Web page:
Experiments have demonstrated that viewing cute faces improves concentration and hones fine motor skills – useful modifications for handling an infant. A pair of Yale studies suggest that when people say they want to ‘eat up’ babies, it’s prompted by overwhelming emotions – caused, one researcher has speculated, by frustration at not being able to care for the cute thing, channelled into aggressiveness.

These emotions are triggered chemically, deep within the brain. Experiments hooking up volunteers to magnetic resonance imaging (MRI) scanners have shown how seeing cute creatures stimulates the brain’s pleasure center, the nucleus accumbens, causing a release of dopamine, in a way similar to what happens when eating chocolate or having sex.

Women appear to feel this reaction more strongly than men. While biologically this is explained by the need to care for infants, society’s larger embrace of cuteness has led academics in gender studies to wonder whether cute culture is the sugar pill that sexism comes in – training women to be childlike – or whether it could instead be a form of empowerment in which young women take control of their own sexuality.

More recent experiments have tried to separate cuteness from its biological roots to see if there are general aesthetic standards that can make an inanimate object ‘cute’.

In a study at the University of Michigan in 2012, visual information expert Sookyung Cho asked subjects “to design a cute rectangle by adjusting the size, proportion, roundness, rotation, and color of the figure”.

What she found supported the idea that “smallness, roundness, tiltedness, and lightness of color can serve as determinants of perceived cuteness in artifact design”. It mattered, she found, whether the person designing the rectangle was in the USA or South Korea. Cuteness is nothing if not culturally specific, and that itself has become a rich focus of inquiry.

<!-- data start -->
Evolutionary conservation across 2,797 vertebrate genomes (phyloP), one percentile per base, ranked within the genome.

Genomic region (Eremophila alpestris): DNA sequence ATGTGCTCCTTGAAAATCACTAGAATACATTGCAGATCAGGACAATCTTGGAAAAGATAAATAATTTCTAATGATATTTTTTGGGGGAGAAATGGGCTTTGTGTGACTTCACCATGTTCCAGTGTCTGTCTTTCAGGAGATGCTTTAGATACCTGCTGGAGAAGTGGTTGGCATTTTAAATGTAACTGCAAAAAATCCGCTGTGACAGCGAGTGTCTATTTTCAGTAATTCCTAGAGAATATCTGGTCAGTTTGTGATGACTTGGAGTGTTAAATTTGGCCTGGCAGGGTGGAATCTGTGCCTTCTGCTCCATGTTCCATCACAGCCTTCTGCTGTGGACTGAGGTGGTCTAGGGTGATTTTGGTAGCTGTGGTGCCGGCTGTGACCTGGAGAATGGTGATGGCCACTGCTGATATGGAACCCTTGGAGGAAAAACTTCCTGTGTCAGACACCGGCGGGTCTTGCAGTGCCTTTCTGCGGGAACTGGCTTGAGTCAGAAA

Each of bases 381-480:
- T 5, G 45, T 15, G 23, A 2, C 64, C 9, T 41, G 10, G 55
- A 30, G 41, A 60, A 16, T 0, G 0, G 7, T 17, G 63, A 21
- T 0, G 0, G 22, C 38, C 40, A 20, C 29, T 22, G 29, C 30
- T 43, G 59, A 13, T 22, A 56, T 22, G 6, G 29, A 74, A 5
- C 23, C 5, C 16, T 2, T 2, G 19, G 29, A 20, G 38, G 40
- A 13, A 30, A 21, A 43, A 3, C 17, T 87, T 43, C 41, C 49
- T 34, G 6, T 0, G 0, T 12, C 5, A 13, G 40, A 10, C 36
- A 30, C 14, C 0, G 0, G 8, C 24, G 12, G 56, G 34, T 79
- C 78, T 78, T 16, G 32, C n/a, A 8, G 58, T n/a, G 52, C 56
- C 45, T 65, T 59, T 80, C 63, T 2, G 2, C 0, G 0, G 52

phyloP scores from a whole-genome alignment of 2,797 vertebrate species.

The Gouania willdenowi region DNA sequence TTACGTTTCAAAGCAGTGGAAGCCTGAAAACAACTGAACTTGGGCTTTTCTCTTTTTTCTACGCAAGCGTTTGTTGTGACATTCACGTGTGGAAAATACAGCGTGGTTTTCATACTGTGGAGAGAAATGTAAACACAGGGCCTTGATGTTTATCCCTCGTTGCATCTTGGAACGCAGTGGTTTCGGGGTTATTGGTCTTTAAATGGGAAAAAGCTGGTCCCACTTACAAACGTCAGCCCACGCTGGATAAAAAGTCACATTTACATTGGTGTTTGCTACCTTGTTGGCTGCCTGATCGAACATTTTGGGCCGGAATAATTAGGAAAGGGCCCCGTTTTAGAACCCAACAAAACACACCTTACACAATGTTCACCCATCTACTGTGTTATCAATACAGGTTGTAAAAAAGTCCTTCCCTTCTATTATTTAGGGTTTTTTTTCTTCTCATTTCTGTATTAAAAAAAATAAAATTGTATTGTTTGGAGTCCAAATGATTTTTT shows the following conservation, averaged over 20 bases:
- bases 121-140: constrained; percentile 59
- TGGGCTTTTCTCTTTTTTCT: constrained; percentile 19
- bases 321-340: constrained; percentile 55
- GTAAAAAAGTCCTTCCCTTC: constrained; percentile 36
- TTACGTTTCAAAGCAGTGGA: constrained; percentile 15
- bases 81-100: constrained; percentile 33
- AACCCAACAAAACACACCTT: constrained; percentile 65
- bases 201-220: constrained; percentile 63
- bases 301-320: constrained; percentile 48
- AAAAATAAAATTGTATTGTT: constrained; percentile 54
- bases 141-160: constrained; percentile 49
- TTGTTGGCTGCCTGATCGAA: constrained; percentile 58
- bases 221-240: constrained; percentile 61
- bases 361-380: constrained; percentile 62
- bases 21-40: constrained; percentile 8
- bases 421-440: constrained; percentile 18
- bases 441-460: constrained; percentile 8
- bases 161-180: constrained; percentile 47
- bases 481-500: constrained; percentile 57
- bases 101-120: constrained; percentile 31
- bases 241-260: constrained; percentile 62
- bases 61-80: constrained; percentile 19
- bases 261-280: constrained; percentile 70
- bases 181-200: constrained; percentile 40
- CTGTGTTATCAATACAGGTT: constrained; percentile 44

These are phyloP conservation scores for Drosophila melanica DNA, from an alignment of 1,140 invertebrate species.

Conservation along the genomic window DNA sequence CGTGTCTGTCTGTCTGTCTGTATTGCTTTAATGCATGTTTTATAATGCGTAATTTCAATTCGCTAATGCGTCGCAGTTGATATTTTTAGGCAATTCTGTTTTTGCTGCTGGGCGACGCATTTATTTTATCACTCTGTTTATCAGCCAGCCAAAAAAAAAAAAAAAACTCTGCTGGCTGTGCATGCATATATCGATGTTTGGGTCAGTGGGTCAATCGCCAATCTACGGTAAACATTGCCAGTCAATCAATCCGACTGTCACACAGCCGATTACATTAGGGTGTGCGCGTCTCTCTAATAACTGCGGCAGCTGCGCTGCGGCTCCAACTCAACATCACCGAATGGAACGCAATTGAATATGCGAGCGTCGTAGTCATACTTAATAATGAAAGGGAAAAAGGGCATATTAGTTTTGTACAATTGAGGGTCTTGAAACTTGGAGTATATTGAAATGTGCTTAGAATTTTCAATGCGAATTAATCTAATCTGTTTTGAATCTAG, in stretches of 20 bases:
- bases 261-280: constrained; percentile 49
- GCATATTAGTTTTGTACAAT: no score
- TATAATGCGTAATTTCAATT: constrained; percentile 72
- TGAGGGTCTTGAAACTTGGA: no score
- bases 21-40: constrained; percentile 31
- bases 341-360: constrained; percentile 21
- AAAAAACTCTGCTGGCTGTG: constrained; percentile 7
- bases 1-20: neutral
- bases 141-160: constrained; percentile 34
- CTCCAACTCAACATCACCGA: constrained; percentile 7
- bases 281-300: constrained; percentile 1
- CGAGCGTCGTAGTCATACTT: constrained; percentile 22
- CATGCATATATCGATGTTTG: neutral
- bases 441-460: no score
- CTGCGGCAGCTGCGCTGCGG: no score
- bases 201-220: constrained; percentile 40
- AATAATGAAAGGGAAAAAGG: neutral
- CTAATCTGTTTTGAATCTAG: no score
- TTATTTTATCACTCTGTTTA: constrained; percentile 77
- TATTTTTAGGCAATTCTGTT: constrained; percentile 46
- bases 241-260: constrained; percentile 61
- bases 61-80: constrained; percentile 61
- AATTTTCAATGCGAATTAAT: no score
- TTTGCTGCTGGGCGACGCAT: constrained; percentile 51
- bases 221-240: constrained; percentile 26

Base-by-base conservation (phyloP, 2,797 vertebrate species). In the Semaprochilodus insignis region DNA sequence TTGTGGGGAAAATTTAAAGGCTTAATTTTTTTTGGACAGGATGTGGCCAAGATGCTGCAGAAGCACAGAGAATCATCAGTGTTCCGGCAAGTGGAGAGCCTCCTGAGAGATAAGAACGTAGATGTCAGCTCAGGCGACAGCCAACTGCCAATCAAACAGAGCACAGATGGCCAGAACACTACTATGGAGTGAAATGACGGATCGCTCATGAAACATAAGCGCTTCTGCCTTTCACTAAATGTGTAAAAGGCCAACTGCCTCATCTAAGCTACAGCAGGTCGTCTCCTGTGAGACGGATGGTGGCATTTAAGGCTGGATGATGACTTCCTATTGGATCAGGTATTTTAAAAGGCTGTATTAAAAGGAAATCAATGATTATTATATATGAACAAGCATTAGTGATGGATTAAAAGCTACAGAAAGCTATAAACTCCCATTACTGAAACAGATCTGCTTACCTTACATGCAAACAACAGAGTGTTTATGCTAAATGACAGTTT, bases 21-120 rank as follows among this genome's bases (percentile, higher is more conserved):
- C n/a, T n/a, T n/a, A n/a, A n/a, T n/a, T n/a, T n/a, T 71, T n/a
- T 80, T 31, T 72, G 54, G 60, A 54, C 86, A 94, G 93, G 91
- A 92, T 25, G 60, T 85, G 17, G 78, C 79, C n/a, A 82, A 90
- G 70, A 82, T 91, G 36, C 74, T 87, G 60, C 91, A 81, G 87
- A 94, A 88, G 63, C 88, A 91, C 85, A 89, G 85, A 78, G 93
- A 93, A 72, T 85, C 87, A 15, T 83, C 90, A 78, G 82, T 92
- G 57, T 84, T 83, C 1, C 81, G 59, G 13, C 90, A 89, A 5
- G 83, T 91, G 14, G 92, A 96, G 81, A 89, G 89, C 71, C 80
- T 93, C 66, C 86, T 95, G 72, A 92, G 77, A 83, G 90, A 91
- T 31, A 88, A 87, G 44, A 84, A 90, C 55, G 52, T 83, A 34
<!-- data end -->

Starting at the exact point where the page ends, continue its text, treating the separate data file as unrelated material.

Cuteness is so associated with Japan that the actual country – mile after mile of unadorned concrete buildings alternating with rolling green fields and periodic densely packed cities – can come as something of a surprise. The Tokyo subway is jammed with hurrying businessmen in dark suits, rushing women in paper masks, racing kids in plain school uniforms. Cute characters such as Kumamon can be hard to spot, and to expect otherwise is like going to America and expecting everyone to be a cowboy.

Still, there are pockets of cuteness to be found: tiny yuru-kyara charms dangling off backpacks or peeking from posters or construction barriers in the form of baby ducks.

But not everywhere – not even in most places.

Even in Kumamoto during Kumamon’s birthday weekend. Exit from the Shinkansen bullet train at Kumamoto station and there is nothing special on the platform, not so much as a banner – not until you take the escalator down and catch a glimpse of the enormous head of Kumamon set up downstairs, along with a mock stationmaster’s office built for him. The train station shop is filled with Kumamon items, from bottles of sake to stuffed animals including, somewhat disturbingly, a plush set that pairs him with Hello Kitty, the wide-eyed bear directly behind the kneeling kitty in such a way as to suggest… well, you wonder if it’s deliberate.

In the city, his face is spread across the sides of an office building, with birthday banners hanging from the semi-enclosed shopping arcades that are a feature of every Japanese city.

Six years ago, Kumamoto wasn’t known for much. There is an active volcano, Mt Aso, nearby, and a 1960s reproduction of a dramatic 1600s-era castle that burned down in 1877. Kumamoto residents believed there was nothing in their city that anyone would want to visit. The region is largely agricultural, growing melons and strawberries.

But in 2010, Japan Railways was working to extend the Shinkansen bullet train to Kumamoto, and the city fathers were eager for tourists to use it. So they commissioned a logo to promote the area, hiring a designer who offered a stylised exclamation point (their official slogan, ‘Kumamoto Surprise’, was a bright spin on the fact that many Japanese would be surprised to find anything in Kumamoto worth seeing).

The exclamation point logo was a red blotch, resembling the sole of a shoe. The designer, seeking to embellish it, and knowing the popularity of yuru-kyara, added a surprised black bear. Kuma is Japanese for bear. Mon is local slang for ‘man’.